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Scott v. County of Los Angeles

United States District Court, C.D. California, Western Division

September 10, 2019

ALLAN SCOTT, Plaintiff,
v.
COUNTY OF LOS ANGELES et al., Defendants.

          ORDER DISMISSING FIRST AMENDED COMPLAINT WITH LEAVE TO AMEND

          DOUGLAS F. MCCORMICK, UNITED STATES MAGISTRATE JUDGE.

         I. BACKGROUND

         In April 2019, Allan Scott (“Plaintiff”) filed this pro se civil rights action pursuant to 42 U.S.C. § 1983. See Dkt. 1 (“Complaint”). After the Court dismissed the Complaint with leave to amend, see Dkt. 5, Plaintiff filed the operative First Amended Complaint (“FAC”), see Dkt. 6. The FAC names the following defendants: (1) Los Angeles County (“the County”); (2) the Los Angeles County Sheriffs Department (“LASD”); (3) Sheriff McDonnell; and (4) Deputy Scotti. See Id. at 3-4. The FAC names the County and LASD in their official capacity only and names McDonnell and Scotti in both their individual and official capacity. See id.

         Under 28 U.S.C. § 1915(e)(2), the Court must screen the FAC to determine whether it is frivolous or malicious, fails to state a claim on which relief might be granted, or seeks monetary relief against a defendant who is immune from such relief. As discussed below, the FAC suffers from deficiencies and must be dismissed.

         II.

         SUMMARY OF PLAINTIFF'S ALLEGATIONS

         Although Plaintiff is currently incarcerated, his claims do not pertain to the conditions of his own confinement. See FAC at 1-2, 5. Instead, Plaintiffs allegations arise out of his fiancée's confinement at the Century Regional Detention Facility (“CRDF”) in Lynwood, California. See id. at 5-6.

         Plaintiff alleges that his fiancée, Jennifer Matthews, was pregnant with their son while in custody at CRDF in 2017. See id. at 2. When Matthews was five months pregnant, Scotti raped and sexually abused her while on duty at CRDF. See id at 2, 5. Matthews reported the events by telephone to Plaintiff, who was not in custody at the time. See id. Upon hearing the news, Plaintiff felt “shocked, hurt, angry, disoriented, and put under duress.” Id. at 5. Plaintiff complains that the abuse caused his newborn son to experience health complications, including “Pre-Mature Birth Complex” and breathing issues. Id. Plaintiffs son was born approximately six months into Matthews's pregnancy, weighed one pound at birth, and remained hospitalized in various intensive care units for six months until being released in April 2019. See id. at 6. Plaintiff “witnessed] firsthand how extreme and life-threatening [his] son's premature health issues were” and found this “emotionally heartbreaking.” Id.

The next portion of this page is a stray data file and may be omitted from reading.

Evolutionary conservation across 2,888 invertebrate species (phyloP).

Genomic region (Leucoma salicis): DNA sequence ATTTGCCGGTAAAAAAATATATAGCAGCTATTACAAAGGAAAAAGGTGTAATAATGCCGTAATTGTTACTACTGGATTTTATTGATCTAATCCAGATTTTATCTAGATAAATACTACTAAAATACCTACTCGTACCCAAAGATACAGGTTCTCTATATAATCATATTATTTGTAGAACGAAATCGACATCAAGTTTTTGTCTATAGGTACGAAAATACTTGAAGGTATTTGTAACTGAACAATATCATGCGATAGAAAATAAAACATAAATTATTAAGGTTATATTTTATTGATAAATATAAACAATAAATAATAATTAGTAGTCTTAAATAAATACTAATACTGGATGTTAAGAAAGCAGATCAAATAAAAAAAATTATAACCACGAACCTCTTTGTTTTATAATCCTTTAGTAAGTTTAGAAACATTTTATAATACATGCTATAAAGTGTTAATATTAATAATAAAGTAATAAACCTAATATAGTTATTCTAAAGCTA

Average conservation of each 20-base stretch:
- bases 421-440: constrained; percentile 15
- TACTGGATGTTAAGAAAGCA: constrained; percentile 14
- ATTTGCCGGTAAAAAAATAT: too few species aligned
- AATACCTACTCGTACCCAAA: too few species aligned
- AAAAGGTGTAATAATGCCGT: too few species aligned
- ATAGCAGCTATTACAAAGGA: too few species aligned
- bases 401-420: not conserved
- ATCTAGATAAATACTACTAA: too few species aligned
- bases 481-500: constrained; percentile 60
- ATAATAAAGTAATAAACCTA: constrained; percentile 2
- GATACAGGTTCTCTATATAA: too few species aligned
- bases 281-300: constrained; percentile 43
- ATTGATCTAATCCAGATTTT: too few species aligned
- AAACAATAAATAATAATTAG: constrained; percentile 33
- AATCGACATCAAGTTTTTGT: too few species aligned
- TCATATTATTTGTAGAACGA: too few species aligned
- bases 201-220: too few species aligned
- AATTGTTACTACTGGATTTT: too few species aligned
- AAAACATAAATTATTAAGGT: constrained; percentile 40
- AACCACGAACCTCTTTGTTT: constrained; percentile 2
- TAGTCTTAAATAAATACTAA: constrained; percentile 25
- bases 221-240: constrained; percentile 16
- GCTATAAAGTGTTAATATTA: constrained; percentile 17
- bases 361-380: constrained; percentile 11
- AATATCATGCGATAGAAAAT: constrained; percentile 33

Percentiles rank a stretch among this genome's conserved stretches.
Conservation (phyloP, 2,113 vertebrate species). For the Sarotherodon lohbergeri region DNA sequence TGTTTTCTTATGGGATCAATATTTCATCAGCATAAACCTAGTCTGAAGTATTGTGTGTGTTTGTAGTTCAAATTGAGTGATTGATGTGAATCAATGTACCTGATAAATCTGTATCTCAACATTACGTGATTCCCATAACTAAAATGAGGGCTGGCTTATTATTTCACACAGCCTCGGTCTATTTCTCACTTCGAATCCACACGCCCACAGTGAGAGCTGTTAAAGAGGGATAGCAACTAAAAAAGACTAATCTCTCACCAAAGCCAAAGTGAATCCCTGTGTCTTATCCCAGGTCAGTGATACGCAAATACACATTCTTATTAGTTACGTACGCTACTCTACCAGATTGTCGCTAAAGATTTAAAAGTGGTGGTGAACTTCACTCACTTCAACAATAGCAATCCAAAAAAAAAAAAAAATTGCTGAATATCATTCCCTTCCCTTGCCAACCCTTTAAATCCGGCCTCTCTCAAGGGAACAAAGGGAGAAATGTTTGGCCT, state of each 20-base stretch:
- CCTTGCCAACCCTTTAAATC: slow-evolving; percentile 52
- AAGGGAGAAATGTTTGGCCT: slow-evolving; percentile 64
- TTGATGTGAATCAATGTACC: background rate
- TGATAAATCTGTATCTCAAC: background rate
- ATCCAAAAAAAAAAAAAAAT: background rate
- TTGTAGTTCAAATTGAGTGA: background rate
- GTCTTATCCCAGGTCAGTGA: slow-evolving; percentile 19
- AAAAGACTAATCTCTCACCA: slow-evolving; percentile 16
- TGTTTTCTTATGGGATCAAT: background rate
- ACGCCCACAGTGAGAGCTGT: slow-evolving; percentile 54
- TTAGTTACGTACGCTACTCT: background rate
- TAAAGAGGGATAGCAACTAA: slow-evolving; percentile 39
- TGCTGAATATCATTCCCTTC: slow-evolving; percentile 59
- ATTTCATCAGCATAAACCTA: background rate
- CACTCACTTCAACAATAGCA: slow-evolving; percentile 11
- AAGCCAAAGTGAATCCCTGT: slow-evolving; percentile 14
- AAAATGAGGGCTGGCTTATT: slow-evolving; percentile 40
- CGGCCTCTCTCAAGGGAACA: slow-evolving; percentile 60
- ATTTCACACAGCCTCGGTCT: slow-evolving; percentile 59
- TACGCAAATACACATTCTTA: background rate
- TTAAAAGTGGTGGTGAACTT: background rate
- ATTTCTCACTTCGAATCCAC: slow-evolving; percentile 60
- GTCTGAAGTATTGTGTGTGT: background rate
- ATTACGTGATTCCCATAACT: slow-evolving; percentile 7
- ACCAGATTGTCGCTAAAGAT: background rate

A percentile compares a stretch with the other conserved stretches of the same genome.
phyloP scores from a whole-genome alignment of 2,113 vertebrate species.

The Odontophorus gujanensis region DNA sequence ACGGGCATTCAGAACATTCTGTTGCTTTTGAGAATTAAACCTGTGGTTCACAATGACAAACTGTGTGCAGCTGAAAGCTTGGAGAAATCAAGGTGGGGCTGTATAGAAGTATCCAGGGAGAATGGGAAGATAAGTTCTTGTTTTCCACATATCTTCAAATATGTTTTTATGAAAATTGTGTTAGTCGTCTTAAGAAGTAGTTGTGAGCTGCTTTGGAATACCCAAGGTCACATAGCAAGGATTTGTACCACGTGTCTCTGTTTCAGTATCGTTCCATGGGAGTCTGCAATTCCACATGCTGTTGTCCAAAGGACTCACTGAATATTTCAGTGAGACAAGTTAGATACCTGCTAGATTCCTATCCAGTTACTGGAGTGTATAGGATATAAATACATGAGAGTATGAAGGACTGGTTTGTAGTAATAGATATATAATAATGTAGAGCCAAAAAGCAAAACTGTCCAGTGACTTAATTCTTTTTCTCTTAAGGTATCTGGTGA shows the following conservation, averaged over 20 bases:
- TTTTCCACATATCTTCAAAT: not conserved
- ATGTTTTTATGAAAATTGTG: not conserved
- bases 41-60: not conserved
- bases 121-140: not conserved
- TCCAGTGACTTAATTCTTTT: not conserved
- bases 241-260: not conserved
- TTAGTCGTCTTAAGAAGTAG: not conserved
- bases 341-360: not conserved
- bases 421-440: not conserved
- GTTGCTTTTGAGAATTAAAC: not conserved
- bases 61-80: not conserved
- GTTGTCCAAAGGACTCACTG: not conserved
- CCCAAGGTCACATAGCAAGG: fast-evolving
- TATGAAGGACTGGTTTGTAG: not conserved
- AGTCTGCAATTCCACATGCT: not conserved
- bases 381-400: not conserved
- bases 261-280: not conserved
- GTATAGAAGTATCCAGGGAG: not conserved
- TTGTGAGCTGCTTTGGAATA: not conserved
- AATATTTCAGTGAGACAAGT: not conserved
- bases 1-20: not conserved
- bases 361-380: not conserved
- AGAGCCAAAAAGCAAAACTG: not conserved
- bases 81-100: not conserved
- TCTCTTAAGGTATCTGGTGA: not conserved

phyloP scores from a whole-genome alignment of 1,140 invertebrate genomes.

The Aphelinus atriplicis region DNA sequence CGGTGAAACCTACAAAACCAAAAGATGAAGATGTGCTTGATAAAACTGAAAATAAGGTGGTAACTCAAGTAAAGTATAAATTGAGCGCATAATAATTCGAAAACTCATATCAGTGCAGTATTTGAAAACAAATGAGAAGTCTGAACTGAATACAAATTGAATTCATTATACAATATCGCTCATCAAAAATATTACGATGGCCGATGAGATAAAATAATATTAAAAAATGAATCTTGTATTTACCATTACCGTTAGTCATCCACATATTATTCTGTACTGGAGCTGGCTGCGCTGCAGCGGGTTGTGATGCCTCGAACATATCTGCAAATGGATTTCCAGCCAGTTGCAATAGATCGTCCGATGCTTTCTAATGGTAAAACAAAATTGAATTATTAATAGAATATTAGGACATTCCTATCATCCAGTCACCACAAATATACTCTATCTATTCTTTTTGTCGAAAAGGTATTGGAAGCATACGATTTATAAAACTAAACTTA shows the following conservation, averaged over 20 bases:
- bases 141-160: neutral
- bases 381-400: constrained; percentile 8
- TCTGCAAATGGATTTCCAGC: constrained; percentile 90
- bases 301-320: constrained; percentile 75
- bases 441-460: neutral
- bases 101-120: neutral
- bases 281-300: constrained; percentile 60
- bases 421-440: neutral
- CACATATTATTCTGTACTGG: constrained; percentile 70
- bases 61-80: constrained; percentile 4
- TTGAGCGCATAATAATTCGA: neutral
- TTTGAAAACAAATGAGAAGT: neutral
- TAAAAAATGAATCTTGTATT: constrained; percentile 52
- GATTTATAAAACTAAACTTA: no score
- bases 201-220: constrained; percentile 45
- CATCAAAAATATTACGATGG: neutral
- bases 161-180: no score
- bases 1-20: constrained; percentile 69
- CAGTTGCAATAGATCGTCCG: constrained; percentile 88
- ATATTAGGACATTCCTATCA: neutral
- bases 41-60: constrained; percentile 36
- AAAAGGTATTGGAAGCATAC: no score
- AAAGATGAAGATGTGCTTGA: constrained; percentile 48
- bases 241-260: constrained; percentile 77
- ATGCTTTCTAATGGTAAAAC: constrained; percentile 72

Plaintiff alleges that the sexual abuse violated his son's constitutional rights under the Sixth, Eighth, and Fourteenth Amendments, as well as his own constitutional rights due to the “familial emotional separation and unrest” that ensued. Id. Plaintiff also indicates that Matthews has already filed and settled a lawsuit based on the events in question. See id. at 2; see also Matthews v. Cty. of Los Angeles, No. CV 17-07908-DMG (PLA), (CD. Cal. Apr. 16, 2018), Dkt. 34.

         Plaintiff seeks compensatory and punitive damages. See id. at 7.

         III. STANDARD OF REVIEW

         Dismissal for failure to state a claim “can be based on the lack of a cognizable legal theory or the absence of sufficient facts alleged under a cognizable legal theory.” Balistreri v. Pacifica Police Dep't, 901 F.2d 696, 699 (9th Cir. 1988) (as amended). The complaint is construed in the light most favorable to Plaintiff and all material allegations are taken to be true. See Love v. United States, 915 F.2d 1242, 1245 (9th Cir. 1989). A complaint must “state a claim to relief that is plausible on its face.” Bell Atl. Corp. v. Twombly, 550 U.S. 544, 570 (2007). This means that the complaint must plead “factual content that allows the court to draw the reasonable inference that the defendant is liable for the misconduct alleged.” Ashcroft v. Iqbal, 556 U.S. 662, 678 (2009). “The plausibility standard is not akin to a ‘probability requirement,' but it asks for more than a sheer possibility that a defendant has acted unlawfully.” Id.

         “In civil rights cases where the plaintiff appears pro se, the court must construe the pleadings liberally and must afford plaintiff the benefit of any doubt.” Karim-Panahi v. L.A. Police Dep't839 F.2d 621, 623 (9th Cir. 1988). “A pro se litigant must be given leave to amend his or her complaint unless it is absolutely clear that the deficiencies of the complaint could not be cured by amendment.” Id. Before dismissing a pro se civil rights complaint for ...


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